What are Altered Canvases?
Published May 27, 2021
"As a painter, while working on one of my perforated canvases, I do not want to make a painting; I want to open up space, create a new dimension for art, tie in at the cosmos as it endlessly expands beyond the confining plane of the picture. With my innovation of the hole pierced through the canvas in repetitive formations, I have not attempted to decorate a surface, but, on the contrary, I have tried to break its dimensional limitations." --Lucio Fontana
Lucio Fontana (1899-1968) was not alone in re-thinking the canvas. Since the 1950s, artists have used canvas or the traditional support of painting to question the properties and fundamentals of art and to extend its possibilities. What Fontana did to his canvases were experiments in erasing the border between painting and sculpture. He was so attuned to this that he dressed the back of the canvas with black gauze, in order to heighten the illusion of space and void beyond the cuts and holes.
While Lucio Fontana was known for perforating and slashing canvases, Stephen Parrino (1958–2005) twisted, crumpled, and contored his canvases in various ways to achieve multiple effects, even going as far as breaking the wooden skeleton of the support. Blinky Palermo (1944-1977) used pieces of often colored fabrics to create “Cloth Paintings” or "Farbic Paintings." Instead of painting, these were made by sewing together different colored pieces of cloth and stretching them on wooden stretchers. For Palermo, they expressed the “spiritual presence of color.”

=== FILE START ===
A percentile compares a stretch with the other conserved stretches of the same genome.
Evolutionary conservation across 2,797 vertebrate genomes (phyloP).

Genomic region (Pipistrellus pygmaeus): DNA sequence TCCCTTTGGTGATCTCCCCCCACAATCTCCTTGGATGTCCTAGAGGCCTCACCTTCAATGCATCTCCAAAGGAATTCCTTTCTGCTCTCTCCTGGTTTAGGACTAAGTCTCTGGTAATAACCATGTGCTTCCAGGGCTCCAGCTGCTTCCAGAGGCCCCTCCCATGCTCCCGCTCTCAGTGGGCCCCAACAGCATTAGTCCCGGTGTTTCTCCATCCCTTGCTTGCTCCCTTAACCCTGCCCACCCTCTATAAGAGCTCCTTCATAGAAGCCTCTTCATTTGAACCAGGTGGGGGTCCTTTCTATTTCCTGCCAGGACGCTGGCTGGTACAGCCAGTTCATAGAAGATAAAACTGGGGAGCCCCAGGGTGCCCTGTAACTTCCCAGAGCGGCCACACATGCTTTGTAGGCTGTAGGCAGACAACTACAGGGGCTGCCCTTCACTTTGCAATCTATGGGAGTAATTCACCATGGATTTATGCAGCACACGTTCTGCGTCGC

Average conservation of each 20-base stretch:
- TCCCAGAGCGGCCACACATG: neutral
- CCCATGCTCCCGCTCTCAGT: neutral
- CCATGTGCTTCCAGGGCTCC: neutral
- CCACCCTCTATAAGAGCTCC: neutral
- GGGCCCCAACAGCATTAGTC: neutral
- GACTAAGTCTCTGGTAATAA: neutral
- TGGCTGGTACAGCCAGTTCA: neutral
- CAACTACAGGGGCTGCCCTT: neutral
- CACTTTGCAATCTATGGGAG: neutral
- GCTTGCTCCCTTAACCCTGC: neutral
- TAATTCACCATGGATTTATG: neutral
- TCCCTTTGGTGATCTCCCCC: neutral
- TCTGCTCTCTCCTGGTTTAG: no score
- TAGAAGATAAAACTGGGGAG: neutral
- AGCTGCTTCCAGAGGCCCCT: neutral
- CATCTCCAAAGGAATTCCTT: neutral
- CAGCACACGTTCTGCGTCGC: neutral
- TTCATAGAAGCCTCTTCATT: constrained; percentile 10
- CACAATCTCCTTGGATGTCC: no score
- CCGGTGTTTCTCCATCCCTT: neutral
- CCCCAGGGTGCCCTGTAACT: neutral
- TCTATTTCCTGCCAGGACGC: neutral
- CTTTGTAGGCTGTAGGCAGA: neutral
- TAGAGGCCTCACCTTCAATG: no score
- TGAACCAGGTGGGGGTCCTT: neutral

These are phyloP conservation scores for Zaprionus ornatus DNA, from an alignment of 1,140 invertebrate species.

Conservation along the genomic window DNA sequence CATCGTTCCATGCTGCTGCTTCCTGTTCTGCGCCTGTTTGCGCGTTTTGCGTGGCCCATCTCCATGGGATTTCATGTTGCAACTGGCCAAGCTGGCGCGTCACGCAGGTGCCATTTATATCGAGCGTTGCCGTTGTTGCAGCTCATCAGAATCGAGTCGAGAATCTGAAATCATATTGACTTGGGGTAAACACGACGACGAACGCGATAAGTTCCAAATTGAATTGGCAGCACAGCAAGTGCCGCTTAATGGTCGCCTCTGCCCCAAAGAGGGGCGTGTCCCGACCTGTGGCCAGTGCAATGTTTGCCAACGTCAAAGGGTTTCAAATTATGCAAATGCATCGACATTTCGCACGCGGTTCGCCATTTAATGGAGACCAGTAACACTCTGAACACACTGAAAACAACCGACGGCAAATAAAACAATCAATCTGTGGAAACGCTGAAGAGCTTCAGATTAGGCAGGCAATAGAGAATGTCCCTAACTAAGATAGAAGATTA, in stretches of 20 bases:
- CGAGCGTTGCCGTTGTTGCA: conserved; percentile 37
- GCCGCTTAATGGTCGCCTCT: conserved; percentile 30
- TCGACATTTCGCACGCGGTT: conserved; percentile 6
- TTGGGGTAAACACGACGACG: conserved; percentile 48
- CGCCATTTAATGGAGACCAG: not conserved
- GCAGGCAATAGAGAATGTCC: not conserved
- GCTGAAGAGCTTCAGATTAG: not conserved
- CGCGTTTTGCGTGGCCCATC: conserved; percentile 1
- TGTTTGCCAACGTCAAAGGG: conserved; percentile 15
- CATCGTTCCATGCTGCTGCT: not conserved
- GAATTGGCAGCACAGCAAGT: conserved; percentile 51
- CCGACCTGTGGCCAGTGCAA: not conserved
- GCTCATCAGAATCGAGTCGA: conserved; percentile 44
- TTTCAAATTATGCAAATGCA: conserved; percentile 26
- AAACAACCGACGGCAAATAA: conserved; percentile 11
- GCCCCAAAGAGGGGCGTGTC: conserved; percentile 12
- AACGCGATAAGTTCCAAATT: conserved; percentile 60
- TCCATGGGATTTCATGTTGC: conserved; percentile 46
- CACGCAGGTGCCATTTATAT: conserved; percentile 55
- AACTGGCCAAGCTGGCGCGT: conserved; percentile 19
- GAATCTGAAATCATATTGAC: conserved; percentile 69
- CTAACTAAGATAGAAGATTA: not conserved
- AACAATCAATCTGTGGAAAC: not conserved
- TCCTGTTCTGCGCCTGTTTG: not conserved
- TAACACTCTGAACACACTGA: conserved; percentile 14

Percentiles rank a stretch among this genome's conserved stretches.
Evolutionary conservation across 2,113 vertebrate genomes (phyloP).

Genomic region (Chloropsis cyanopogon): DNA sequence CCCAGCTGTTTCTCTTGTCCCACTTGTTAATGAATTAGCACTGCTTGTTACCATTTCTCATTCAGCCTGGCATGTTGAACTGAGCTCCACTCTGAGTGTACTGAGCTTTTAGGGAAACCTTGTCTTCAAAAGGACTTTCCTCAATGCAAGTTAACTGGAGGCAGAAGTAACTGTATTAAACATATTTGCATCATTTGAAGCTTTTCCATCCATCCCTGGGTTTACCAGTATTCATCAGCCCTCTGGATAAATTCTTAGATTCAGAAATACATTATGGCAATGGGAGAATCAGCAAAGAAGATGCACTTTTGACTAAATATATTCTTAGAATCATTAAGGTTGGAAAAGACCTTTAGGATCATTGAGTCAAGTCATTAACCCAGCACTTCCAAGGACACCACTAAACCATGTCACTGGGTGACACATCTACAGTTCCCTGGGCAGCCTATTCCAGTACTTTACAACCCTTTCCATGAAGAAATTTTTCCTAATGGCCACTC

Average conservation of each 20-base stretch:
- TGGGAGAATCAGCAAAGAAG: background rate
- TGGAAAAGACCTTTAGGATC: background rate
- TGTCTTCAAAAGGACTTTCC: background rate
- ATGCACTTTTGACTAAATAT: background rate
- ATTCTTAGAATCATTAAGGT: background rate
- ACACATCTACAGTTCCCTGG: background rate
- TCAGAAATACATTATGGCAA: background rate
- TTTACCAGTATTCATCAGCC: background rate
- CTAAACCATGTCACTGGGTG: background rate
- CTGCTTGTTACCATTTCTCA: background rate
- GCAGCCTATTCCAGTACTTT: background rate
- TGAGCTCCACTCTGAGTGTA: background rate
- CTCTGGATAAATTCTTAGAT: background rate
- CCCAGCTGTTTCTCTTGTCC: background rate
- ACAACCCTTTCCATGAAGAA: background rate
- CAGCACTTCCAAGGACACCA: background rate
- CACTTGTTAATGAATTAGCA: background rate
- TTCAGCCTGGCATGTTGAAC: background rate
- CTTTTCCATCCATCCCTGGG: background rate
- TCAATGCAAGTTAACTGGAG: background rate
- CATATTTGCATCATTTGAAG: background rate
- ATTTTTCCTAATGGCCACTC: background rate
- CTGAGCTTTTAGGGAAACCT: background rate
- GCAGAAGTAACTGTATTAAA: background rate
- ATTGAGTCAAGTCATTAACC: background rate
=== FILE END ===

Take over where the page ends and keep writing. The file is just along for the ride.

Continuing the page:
Artists have routinely done away with the traditional quadrilateral shape of the canvas, the centuries-old window for the illusions of painting, to radically re-think the position of a painting's display, emphasize its three dimensionality, and go beyond its limits. And some artists have used the idea and appearance of the support for painting (canvas and wood) as the material for sculpture. Some still have replaced canvas altogether with materials like metal and plastic while retaining a strong relationship to that traditional material.